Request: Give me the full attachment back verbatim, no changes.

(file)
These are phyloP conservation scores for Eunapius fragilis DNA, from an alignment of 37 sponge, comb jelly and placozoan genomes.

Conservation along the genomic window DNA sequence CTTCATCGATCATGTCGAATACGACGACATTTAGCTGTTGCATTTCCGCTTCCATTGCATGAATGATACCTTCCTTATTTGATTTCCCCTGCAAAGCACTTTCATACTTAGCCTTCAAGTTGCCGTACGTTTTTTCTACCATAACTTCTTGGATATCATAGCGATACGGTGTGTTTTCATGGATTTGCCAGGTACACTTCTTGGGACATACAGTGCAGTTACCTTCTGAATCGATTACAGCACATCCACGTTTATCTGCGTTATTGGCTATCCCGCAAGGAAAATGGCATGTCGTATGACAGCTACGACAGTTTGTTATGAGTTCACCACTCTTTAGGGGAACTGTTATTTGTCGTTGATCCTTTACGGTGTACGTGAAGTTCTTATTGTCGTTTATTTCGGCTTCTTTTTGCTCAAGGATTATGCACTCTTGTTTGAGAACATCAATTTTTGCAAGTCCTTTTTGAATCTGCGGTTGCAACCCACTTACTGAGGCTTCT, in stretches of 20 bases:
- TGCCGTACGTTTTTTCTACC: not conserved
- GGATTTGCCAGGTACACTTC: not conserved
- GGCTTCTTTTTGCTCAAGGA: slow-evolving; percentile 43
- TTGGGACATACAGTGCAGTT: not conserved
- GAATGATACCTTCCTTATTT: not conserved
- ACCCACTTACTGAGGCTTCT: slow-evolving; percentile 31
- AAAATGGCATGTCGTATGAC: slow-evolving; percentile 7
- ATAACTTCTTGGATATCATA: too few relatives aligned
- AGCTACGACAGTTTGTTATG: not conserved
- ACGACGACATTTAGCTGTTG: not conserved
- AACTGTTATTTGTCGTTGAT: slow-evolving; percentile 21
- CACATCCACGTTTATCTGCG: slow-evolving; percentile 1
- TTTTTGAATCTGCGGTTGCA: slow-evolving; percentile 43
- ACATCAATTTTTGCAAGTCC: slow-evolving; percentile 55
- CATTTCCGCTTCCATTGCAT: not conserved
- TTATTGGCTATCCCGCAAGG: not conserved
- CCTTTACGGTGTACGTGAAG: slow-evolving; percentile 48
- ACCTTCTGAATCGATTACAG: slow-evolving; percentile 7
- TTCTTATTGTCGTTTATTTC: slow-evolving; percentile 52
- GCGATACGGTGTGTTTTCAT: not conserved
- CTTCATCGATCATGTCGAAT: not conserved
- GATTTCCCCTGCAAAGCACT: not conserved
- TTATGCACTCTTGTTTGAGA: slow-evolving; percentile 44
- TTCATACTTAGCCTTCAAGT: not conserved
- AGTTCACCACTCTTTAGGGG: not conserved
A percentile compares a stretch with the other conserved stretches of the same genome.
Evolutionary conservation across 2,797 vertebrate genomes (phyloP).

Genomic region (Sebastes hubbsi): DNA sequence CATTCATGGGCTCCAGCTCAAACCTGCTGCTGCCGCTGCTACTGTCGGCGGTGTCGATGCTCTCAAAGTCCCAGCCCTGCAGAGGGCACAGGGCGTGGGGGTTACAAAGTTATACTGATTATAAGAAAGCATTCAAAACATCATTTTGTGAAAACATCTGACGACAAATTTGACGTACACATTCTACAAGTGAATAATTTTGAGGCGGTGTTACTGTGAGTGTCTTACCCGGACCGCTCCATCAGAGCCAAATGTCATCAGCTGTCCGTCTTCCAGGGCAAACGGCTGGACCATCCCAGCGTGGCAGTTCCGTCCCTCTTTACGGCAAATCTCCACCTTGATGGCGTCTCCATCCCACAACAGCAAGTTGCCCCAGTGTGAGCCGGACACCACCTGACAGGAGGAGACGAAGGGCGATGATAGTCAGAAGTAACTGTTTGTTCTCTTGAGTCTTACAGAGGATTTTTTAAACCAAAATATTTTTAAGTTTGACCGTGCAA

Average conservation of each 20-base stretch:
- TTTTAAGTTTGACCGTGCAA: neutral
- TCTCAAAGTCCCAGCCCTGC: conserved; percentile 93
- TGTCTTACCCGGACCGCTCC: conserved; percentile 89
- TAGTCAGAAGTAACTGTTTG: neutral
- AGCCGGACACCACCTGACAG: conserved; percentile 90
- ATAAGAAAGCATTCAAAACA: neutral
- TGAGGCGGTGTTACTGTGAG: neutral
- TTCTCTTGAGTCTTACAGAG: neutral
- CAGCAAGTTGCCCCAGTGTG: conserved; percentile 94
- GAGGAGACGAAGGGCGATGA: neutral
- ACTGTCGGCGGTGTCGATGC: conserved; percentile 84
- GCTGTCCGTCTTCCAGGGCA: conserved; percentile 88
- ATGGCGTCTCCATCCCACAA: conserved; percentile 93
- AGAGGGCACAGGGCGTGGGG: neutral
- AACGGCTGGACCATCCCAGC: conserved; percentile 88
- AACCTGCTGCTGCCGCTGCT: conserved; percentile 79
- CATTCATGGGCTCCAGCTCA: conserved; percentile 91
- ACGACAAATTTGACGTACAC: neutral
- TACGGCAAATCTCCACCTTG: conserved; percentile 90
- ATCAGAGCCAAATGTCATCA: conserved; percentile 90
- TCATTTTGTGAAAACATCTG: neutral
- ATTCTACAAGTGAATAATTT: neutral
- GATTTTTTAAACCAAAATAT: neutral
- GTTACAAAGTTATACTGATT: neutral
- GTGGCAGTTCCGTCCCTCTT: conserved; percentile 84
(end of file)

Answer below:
These are phyloP conservation scores for Eunapius fragilis DNA, from an alignment of 37 sponge, comb jelly and placozoan genomes.

Conservation along the genomic window DNA sequence CTTCATCGATCATGTCGAATACGACGACATTTAGCTGTTGCATTTCCGCTTCCATTGCATGAATGATACCTTCCTTATTTGATTTCCCCTGCAAAGCACTTTCATACTTAGCCTTCAAGTTGCCGTACGTTTTTTCTACCATAACTTCTTGGATATCATAGCGATACGGTGTGTTTTCATGGATTTGCCAGGTACACTTCTTGGGACATACAGTGCAGTTACCTTCTGAATCGATTACAGCACATCCACGTTTATCTGCGTTATTGGCTATCCCGCAAGGAAAATGGCATGTCGTATGACAGCTACGACAGTTTGTTATGAGTTCACCACTCTTTAGGGGAACTGTTATTTGTCGTTGATCCTTTACGGTGTACGTGAAGTTCTTATTGTCGTTTATTTCGGCTTCTTTTTGCTCAAGGATTATGCACTCTTGTTTGAGAACATCAATTTTTGCAAGTCCTTTTTGAATCTGCGGTTGCAACCCACTTACTGAGGCTTCT, in stretches of 20 bases:
- TGCCGTACGTTTTTTCTACC: not conserved
- GGATTTGCCAGGTACACTTC: not conserved
- GGCTTCTTTTTGCTCAAGGA: slow-evolving; percentile 43
- TTGGGACATACAGTGCAGTT: not conserved
- GAATGATACCTTCCTTATTT: not conserved
- ACCCACTTACTGAGGCTTCT: slow-evolving; percentile 31
- AAAATGGCATGTCGTATGAC: slow-evolving; percentile 7
- ATAACTTCTTGGATATCATA: too few relatives aligned
- AGCTACGACAGTTTGTTATG: not conserved
- ACGACGACATTTAGCTGTTG: not conserved
- AACTGTTATTTGTCGTTGAT: slow-evolving; percentile 21
- CACATCCACGTTTATCTGCG: slow-evolving; percentile 1
- TTTTTGAATCTGCGGTTGCA: slow-evolving; percentile 43
- ACATCAATTTTTGCAAGTCC: slow-evolving; percentile 55
- CATTTCCGCTTCCATTGCAT: not conserved
- TTATTGGCTATCCCGCAAGG: not conserved
- CCTTTACGGTGTACGTGAAG: slow-evolving; percentile 48
- ACCTTCTGAATCGATTACAG: slow-evolving; percentile 7
- TTCTTATTGTCGTTTATTTC: slow-evolving; percentile 52
- GCGATACGGTGTGTTTTCAT: not conserved
- CTTCATCGATCATGTCGAAT: not conserved
- GATTTCCCCTGCAAAGCACT: not conserved
- TTATGCACTCTTGTTTGAGA: slow-evolving; percentile 44
- TTCATACTTAGCCTTCAAGT: not conserved
- AGTTCACCACTCTTTAGGGG: not conserved
A percentile compares a stretch with the other conserved stretches of the same genome.
Evolutionary conservation across 2,797 vertebrate genomes (phyloP).

Genomic region (Sebastes hubbsi): DNA sequence CATTCATGGGCTCCAGCTCAAACCTGCTGCTGCCGCTGCTACTGTCGGCGGTGTCGATGCTCTCAAAGTCCCAGCCCTGCAGAGGGCACAGGGCGTGGGGGTTACAAAGTTATACTGATTATAAGAAAGCATTCAAAACATCATTTTGTGAAAACATCTGACGACAAATTTGACGTACACATTCTACAAGTGAATAATTTTGAGGCGGTGTTACTGTGAGTGTCTTACCCGGACCGCTCCATCAGAGCCAAATGTCATCAGCTGTCCGTCTTCCAGGGCAAACGGCTGGACCATCCCAGCGTGGCAGTTCCGTCCCTCTTTACGGCAAATCTCCACCTTGATGGCGTCTCCATCCCACAACAGCAAGTTGCCCCAGTGTGAGCCGGACACCACCTGACAGGAGGAGACGAAGGGCGATGATAGTCAGAAGTAACTGTTTGTTCTCTTGAGTCTTACAGAGGATTTTTTAAACCAAAATATTTTTAAGTTTGACCGTGCAA

Average conservation of each 20-base stretch:
- TTTTAAGTTTGACCGTGCAA: neutral
- TCTCAAAGTCCCAGCCCTGC: conserved; percentile 93
- TGTCTTACCCGGACCGCTCC: conserved; percentile 89
- TAGTCAGAAGTAACTGTTTG: neutral
- AGCCGGACACCACCTGACAG: conserved; percentile 90
- ATAAGAAAGCATTCAAAACA: neutral
- TGAGGCGGTGTTACTGTGAG: neutral
- TTCTCTTGAGTCTTACAGAG: neutral
- CAGCAAGTTGCCCCAGTGTG: conserved; percentile 94
- GAGGAGACGAAGGGCGATGA: neutral
- ACTGTCGGCGGTGTCGATGC: conserved; percentile 84
- GCTGTCCGTCTTCCAGGGCA: conserved; percentile 88
- ATGGCGTCTCCATCCCACAA: conserved; percentile 93
- AGAGGGCACAGGGCGTGGGG: neutral
- AACGGCTGGACCATCCCAGC: conserved; percentile 88
- AACCTGCTGCTGCCGCTGCT: conserved; percentile 79
- CATTCATGGGCTCCAGCTCA: conserved; percentile 91
- ACGACAAATTTGACGTACAC: neutral
- TACGGCAAATCTCCACCTTG: conserved; percentile 90
- ATCAGAGCCAAATGTCATCA: conserved; percentile 90
- TCATTTTGTGAAAACATCTG: neutral
- ATTCTACAAGTGAATAATTT: neutral
- GATTTTTTAAACCAAAATAT: neutral
- GTTACAAAGTTATACTGATT: neutral
- GTGGCAGTTCCGTCCCTCTT: conserved; percentile 84